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The advent of beer in Africa before dry climate
The birth of the brewery across the African continent remains a mystery. There is no doubt that the Nile Basin has been operating at very early times as a south-north corridor. Men, technical and material goods constantly traveled up and down, as soon as the predynastic times in Upper Egypt and southward. The Nile has early connected very distant african areas, mainly the highlands of Ouganda, Kenya, Tanzanie and the sudanese valley with the near eastern world through the Egypt.
Men or women drinking.
Rock carving of Tassili n'Ajjer.
The Egyptian nilotic axis has played a major role for the african brewery in the eastern part of the continent. The oldest evidence of beer production goes back to the Predynastic times in Upper Egypt (3500 BC at Hierakonpolis). But can we consider the Sudano-Egyptian area as the only brewing basin in Africa?
The domestication of some african rice and millets, their spread inside the african continent from West to East suggests another westernmost craddle for the domestication of grains in Africa, an area centered on the upper Niger basin.
Between 6000 and 4000 BC, the sahelian african climate was wetter. The Sahara was not a desertic barrier hostile to migration between North and South of the continent, but a territory watered and studded with fertile oases.
The desertic rocky montains of Ténéré and Tassili-n'Ajjer (South Algerian Sahara) and Aïr (Niger North) have abundant remains of herbivorous animals we meet now further south (giraffe, elephants, hippos, buffalo, antelope, etc.). These rocky deserts are not covered completly nowadays by sands.
The slow desertification of the region begins at the third millennium BC. It fundamentally changes the lifestyle and the type of human societies able to live in an arid environment. Connections between North Africa and the Niger basin are made more difficult. If the scientific interpretation of rock carvings from this period is correct, it seems that these societies have become more martial (chariots, weapons, fighting).
Resource scarcity and population migrations might explain the violent confrontations. Human cultures and landscapes prior to the third millennium are so upset that the modern traveler makes much effort to imagine a green region, abounding in game, covered with wild grasses and grains.
Messak, rock carving : milking with goatskins and jars.
Around 2500 BC, populations of these regions invented ceramics and stone grinders. Some vessels of this Neolithic period found by archaeologists still contained grains.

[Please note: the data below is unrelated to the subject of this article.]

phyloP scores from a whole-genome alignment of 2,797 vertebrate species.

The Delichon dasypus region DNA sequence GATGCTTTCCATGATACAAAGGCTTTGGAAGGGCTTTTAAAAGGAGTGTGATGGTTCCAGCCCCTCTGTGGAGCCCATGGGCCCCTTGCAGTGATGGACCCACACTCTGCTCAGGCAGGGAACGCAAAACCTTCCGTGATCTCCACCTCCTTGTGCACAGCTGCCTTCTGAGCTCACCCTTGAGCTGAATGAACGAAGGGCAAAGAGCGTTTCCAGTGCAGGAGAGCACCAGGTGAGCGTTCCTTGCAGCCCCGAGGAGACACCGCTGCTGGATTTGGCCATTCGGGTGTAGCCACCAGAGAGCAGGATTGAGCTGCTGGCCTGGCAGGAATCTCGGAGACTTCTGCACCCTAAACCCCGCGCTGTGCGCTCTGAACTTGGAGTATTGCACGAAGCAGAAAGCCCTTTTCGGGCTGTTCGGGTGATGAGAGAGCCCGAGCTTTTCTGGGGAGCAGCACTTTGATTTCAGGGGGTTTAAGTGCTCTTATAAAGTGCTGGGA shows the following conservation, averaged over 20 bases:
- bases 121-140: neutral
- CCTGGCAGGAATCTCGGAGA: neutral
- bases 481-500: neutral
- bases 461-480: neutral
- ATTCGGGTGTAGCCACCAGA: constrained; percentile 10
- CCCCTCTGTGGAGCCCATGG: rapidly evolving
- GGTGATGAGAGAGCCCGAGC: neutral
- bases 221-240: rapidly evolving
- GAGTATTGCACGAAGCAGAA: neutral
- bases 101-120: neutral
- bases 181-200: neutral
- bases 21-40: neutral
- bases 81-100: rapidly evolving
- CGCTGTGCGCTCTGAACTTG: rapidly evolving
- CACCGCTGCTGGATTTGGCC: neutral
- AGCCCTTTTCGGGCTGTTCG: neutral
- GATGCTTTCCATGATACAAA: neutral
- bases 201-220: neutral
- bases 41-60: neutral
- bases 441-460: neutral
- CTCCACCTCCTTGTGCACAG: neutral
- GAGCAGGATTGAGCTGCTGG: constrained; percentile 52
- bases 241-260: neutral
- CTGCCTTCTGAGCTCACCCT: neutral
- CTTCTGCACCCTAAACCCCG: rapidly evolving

The food storage of grain and liquids is proven by carvings with pole for hanging goatskins and containers at Messak (see picture of Messak rock carving on right).
A rock painting depicts palm trees, a possible source of date wine. The mere presence of date palm indicates a humid climate, or at least abundant water sources.
The depiction of herds is another hint of human activity livestock-oriented requiring grazing. One might think that the conditions existed for the emergence of human groups enough settled on a fertile territory to produce and drink fermented beverages.
Tassili-rock painting : palm and date trees.
Another cave painting show drinking scenes with a kind of drinking-straw. These scenes were compared to the traditional way of collectively drinking beer adopted by certain peoples of East Africa. Several thousand years of social and historical changes separate these two ages and make such a comparison inappropriate. A more valid one would select the common habit to drink beer with a straw in contemporary Mesopotamia during third and second millennium BC.
However, it is presumptuous to name these beverages (date wine, grain beer, mead, fermented milk?), and even believe that they have necessarily undergone one alcoholic fermentation. Among pastoral peoples, milk and mead predominate.
Moreover, the assumption of beers brewed form millet, sorghum or finger millet (grain domesticated in this part of Africa) remains flimsy ). We have no chemical analysis of residue impregnated in pottery found by archaeologists in that area.
Furthermore, the domestication of millet is hard to prove. Unlike wheat or barley, the morphological changes in domesticated varieties are petty. It will be difficult to discern a deliberate human brewing action and one accidental fermentation. Only a rich archaeological context with numerous human activities can make the difference.
El-Medaforh (Tefedest). Sipping with drinking straws.
|Jean-Loïc Le Quellec 1998, Art rupestre et préhistoire du Sahara. Le Messak Lybien. Ed. Payot.|
|Yves et Christine Gauthier 1996, L'Art du Sahara. Coll. "Arts Rupestres", Seuil.|
Tassili-n’Ajjer : another drinking scene with a sipping straw.
 Finger millet (Eleusine coracana), teff (Eragrostis tef) and durra (Sorghum bicolor) have been domesticated in East Africa (Ethiopian highlands). But the finger millet had a second center of its domestication in the Niger basin.